First off, Roy Thomas is returning to Conan. While I have many, many problems with Thomas' myriad adaptations, there are a number of considerations which make me cut him some slack, in comparison to the likes of Busiek and Truman. For one, Thomas was wrestling with the Comics Code Authority, the draconian institution dedicated to making comics safe for tiddlypeeps, and as a result, perpetuating the "comics are for kids" fallacy. (No medium can be restricted to a demographic, people.) He also had the De Camp juggernaut to contend with, where he pretty much had to use De Camp's existing pastiches for many stories, including the maligned "The Hand of Nergal" and "The Treasure of Tranicos."
However, even dealing with the CCA, that led to some really brilliant artistic moments. In the preceding issue to "Rogues in the House," for instance, Conan decapitates the priest-cum-fence: this was portrayed by having the priest's face and chest displayed along the bottom of the panel, but just a bit too far apart from each other, hinting that his head was no longer on the body. Such discretion shots are often far more powerful than outright showing the gore (as was the case with "Queen of the Black Coast" in the execution of the judge) and it really adds a lot to the comic in many ways.
Nowadays, comics are largely free from some of the more ludicrous red tape, and can draw pretty much whatever they like. However, that leads to its own problems, as it now means that the sex & gore can be ramped up to 11, reducing its impact. The death of Thespius in "Black Colossus" is an example, showing his melting face in grisly close-up. In contrast, Howard was fairly brief in his description, concentrating on the larger scale of the ruin, rather than zooming in on the named character... but then, let's not make this a rant on Dark Horse's "Black Colossus."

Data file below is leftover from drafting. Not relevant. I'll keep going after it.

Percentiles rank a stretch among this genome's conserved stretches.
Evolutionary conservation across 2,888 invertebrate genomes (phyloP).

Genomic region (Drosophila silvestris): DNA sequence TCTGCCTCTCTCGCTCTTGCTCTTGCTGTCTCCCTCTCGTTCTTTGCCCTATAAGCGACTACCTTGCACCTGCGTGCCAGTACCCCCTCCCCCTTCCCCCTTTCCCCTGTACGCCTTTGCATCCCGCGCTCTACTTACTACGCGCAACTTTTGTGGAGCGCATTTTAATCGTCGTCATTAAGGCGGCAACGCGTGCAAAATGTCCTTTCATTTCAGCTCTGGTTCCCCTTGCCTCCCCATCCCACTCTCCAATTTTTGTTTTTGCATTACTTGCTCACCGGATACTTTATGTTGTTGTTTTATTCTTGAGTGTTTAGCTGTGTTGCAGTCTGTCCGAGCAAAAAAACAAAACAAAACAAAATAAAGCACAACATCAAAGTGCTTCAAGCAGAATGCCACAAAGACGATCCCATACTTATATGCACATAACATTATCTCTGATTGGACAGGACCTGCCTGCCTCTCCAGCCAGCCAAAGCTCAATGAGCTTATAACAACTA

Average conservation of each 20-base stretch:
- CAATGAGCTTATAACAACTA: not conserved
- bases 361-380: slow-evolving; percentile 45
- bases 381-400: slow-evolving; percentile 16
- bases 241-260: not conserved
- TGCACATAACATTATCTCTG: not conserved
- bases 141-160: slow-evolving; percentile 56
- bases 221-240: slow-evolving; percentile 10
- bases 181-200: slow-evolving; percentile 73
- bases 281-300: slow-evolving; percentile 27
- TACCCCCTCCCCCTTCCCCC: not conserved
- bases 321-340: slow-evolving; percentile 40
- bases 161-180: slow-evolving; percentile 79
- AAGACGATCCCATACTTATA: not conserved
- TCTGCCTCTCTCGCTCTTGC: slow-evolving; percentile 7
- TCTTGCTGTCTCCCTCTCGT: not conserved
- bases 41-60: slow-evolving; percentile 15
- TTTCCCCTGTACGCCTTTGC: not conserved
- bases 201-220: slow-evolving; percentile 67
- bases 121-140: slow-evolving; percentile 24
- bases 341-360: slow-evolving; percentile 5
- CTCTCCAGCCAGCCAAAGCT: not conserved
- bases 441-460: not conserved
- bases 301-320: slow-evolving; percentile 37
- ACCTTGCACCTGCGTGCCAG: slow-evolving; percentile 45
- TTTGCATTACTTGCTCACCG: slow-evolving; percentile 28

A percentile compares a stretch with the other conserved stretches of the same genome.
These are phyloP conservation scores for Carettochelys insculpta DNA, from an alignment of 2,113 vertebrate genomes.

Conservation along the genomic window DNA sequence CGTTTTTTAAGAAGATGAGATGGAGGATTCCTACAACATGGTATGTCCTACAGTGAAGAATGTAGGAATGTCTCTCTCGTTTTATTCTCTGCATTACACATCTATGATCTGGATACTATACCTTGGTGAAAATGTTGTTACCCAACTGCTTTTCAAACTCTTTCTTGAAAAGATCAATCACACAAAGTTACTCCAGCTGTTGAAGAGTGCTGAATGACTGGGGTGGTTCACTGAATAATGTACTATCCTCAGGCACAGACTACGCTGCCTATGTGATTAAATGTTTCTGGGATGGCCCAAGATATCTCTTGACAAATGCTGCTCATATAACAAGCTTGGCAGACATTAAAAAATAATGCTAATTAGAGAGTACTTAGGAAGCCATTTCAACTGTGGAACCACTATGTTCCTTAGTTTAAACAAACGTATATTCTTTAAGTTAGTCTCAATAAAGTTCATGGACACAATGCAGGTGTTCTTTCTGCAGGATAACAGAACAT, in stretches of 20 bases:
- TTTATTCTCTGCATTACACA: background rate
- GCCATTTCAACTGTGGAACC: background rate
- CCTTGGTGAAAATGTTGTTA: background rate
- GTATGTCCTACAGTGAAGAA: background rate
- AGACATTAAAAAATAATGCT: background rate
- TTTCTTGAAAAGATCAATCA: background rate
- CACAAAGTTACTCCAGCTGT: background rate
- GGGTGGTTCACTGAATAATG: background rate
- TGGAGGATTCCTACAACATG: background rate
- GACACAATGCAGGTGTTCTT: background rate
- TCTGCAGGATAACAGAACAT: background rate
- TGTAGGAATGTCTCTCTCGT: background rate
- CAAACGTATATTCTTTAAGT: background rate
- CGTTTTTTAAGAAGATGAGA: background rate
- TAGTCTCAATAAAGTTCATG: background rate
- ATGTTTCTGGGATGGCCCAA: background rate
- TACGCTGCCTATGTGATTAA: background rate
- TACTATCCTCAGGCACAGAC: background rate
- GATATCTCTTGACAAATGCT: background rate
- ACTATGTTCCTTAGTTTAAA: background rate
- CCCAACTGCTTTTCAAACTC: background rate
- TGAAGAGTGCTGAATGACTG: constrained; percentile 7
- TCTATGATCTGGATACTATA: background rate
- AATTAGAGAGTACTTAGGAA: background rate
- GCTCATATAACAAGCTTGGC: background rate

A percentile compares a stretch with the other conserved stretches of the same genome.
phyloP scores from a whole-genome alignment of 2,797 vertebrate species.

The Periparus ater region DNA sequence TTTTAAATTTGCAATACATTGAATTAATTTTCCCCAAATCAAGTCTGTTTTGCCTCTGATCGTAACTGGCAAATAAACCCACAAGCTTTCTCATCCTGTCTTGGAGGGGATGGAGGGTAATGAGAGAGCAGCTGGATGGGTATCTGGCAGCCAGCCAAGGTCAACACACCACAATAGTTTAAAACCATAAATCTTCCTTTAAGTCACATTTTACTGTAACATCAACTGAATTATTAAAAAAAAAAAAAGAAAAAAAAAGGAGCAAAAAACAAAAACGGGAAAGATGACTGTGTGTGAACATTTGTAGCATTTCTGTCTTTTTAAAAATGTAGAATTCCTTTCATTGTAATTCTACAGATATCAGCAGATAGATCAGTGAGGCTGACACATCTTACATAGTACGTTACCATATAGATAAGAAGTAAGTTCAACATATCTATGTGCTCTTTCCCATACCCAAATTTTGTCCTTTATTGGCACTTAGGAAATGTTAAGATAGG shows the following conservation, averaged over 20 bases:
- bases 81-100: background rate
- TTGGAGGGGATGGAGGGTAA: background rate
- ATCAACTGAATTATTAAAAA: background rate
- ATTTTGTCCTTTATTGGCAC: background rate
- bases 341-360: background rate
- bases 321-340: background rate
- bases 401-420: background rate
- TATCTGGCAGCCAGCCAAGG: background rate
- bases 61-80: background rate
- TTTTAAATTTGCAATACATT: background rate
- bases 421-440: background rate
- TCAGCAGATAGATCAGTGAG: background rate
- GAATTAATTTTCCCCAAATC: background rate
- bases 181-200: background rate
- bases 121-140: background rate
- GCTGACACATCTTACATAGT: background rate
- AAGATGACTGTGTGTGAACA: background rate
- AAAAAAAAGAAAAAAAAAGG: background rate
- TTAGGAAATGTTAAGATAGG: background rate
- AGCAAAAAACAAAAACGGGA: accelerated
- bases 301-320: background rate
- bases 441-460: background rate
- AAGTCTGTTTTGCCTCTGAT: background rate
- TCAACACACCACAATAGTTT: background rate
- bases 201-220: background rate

The second scoop, and far more relevant to Howard fandom in general, is Mark Finn's announcement on Blood & Thunder v2.0. I'm excited, and will definitely buy a new hardcover version. However, I am concerned regarding certain things. For one, Finn's opinions on Conan are frank and not entirely complimentary. I've previously alluded to the lightbulb switching on in Howard's brain in searching for the "Weird Tales formula":
(E + W = F) + (G + L = B) = P
E = Established series character
W = Weird Element
F = Farnsworth Wright is sold
G = Scantily Clad Girls
L = Lesbian-tinted scene (possibly involving whipping)
B = Margaret Brundage will do the cover
P = Profit!
Note: the above is not real maths and shouldn't be taken as an example of an actual formula
This is why the awesome "The Black Stranger" didn't sell, while the mediocre-for-Howard "Xuthal of the Dusk" did. Of course, there are exceptions ("Beyond the Black River" sold but "The Vale of Lost Women" did), but looking at the number of sapphic overtones in the Conan stories surely shows the little grey cells working in Howard's head. Mark has mentioned this before, and the stories with those elements do not fare well in his assessment.
I therefore have the distinct impression that part of the reason Mark didn't put in more about Conan was that - well, people might not like what he has to say. However, I definitely think it has to be said. The best Conan stories rank with the best Howard stories, no question: at the same time, however, the lesser Conan stories show the most unpalatable elements. This is why Conan occupies such a problematic place in Howard's legacy: it's Howard at his worst and his best. So many look at the likes of "The Man-Eaters of Zamboula," "Iron Shadows in the Moon" and "The Pool of the Black One," and wrongly assume that all the Conan stories are about titillation and gore. It is, of course, stupid, but it's based on a misrepresentation, not an outright fallacy.